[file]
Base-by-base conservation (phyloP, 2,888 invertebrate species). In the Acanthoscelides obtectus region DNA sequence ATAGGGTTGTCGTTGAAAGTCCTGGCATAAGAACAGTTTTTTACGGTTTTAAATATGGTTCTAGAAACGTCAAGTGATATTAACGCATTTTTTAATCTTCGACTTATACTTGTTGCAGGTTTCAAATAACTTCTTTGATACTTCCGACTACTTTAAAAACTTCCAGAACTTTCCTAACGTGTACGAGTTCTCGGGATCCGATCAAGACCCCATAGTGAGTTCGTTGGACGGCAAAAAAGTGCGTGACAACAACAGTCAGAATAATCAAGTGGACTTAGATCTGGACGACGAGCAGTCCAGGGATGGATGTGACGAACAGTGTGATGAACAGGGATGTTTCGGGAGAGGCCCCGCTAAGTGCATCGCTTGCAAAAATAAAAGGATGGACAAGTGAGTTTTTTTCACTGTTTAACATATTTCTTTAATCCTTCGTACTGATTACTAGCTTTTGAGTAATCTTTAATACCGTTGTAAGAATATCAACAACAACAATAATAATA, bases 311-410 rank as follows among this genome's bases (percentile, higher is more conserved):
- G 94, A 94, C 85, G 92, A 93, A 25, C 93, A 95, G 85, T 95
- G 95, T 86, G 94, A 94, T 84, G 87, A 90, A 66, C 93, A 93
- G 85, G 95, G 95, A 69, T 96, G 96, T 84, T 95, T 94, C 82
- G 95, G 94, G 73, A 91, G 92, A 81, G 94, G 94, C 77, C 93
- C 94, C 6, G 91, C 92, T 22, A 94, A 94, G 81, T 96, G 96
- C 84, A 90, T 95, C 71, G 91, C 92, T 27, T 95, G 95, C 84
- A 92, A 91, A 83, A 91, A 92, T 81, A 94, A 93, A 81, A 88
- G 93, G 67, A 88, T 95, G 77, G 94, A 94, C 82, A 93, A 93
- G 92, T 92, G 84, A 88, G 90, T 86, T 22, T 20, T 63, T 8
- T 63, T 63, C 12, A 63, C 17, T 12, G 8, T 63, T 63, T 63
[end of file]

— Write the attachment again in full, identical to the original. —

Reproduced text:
Base-by-base conservation (phyloP, 2,888 invertebrate species). In the Acanthoscelides obtectus region DNA sequence ATAGGGTTGTCGTTGAAAGTCCTGGCATAAGAACAGTTTTTTACGGTTTTAAATATGGTTCTAGAAACGTCAAGTGATATTAACGCATTTTTTAATCTTCGACTTATACTTGTTGCAGGTTTCAAATAACTTCTTTGATACTTCCGACTACTTTAAAAACTTCCAGAACTTTCCTAACGTGTACGAGTTCTCGGGATCCGATCAAGACCCCATAGTGAGTTCGTTGGACGGCAAAAAAGTGCGTGACAACAACAGTCAGAATAATCAAGTGGACTTAGATCTGGACGACGAGCAGTCCAGGGATGGATGTGACGAACAGTGTGATGAACAGGGATGTTTCGGGAGAGGCCCCGCTAAGTGCATCGCTTGCAAAAATAAAAGGATGGACAAGTGAGTTTTTTTCACTGTTTAACATATTTCTTTAATCCTTCGTACTGATTACTAGCTTTTGAGTAATCTTTAATACCGTTGTAAGAATATCAACAACAACAATAATAATA, bases 311-410 rank as follows among this genome's bases (percentile, higher is more conserved):
- G 94, A 94, C 85, G 92, A 93, A 25, C 93, A 95, G 85, T 95
- G 95, T 86, G 94, A 94, T 84, G 87, A 90, A 66, C 93, A 93
- G 85, G 95, G 95, A 69, T 96, G 96, T 84, T 95, T 94, C 82
- G 95, G 94, G 73, A 91, G 92, A 81, G 94, G 94, C 77, C 93
- C 94, C 6, G 91, C 92, T 22, A 94, A 94, G 81, T 96, G 96
- C 84, A 90, T 95, C 71, G 91, C 92, T 27, T 95, G 95, C 84
- A 92, A 91, A 83, A 91, A 92, T 81, A 94, A 93, A 81, A 88
- G 93, G 67, A 88, T 95, G 77, G 94, A 94, C 82, A 93, A 93
- G 92, T 92, G 84, A 88, G 90, T 86, T 22, T 20, T 63, T 8
- T 63, T 63, C 12, A 63, C 17, T 12, G 8, T 63, T 63, T 63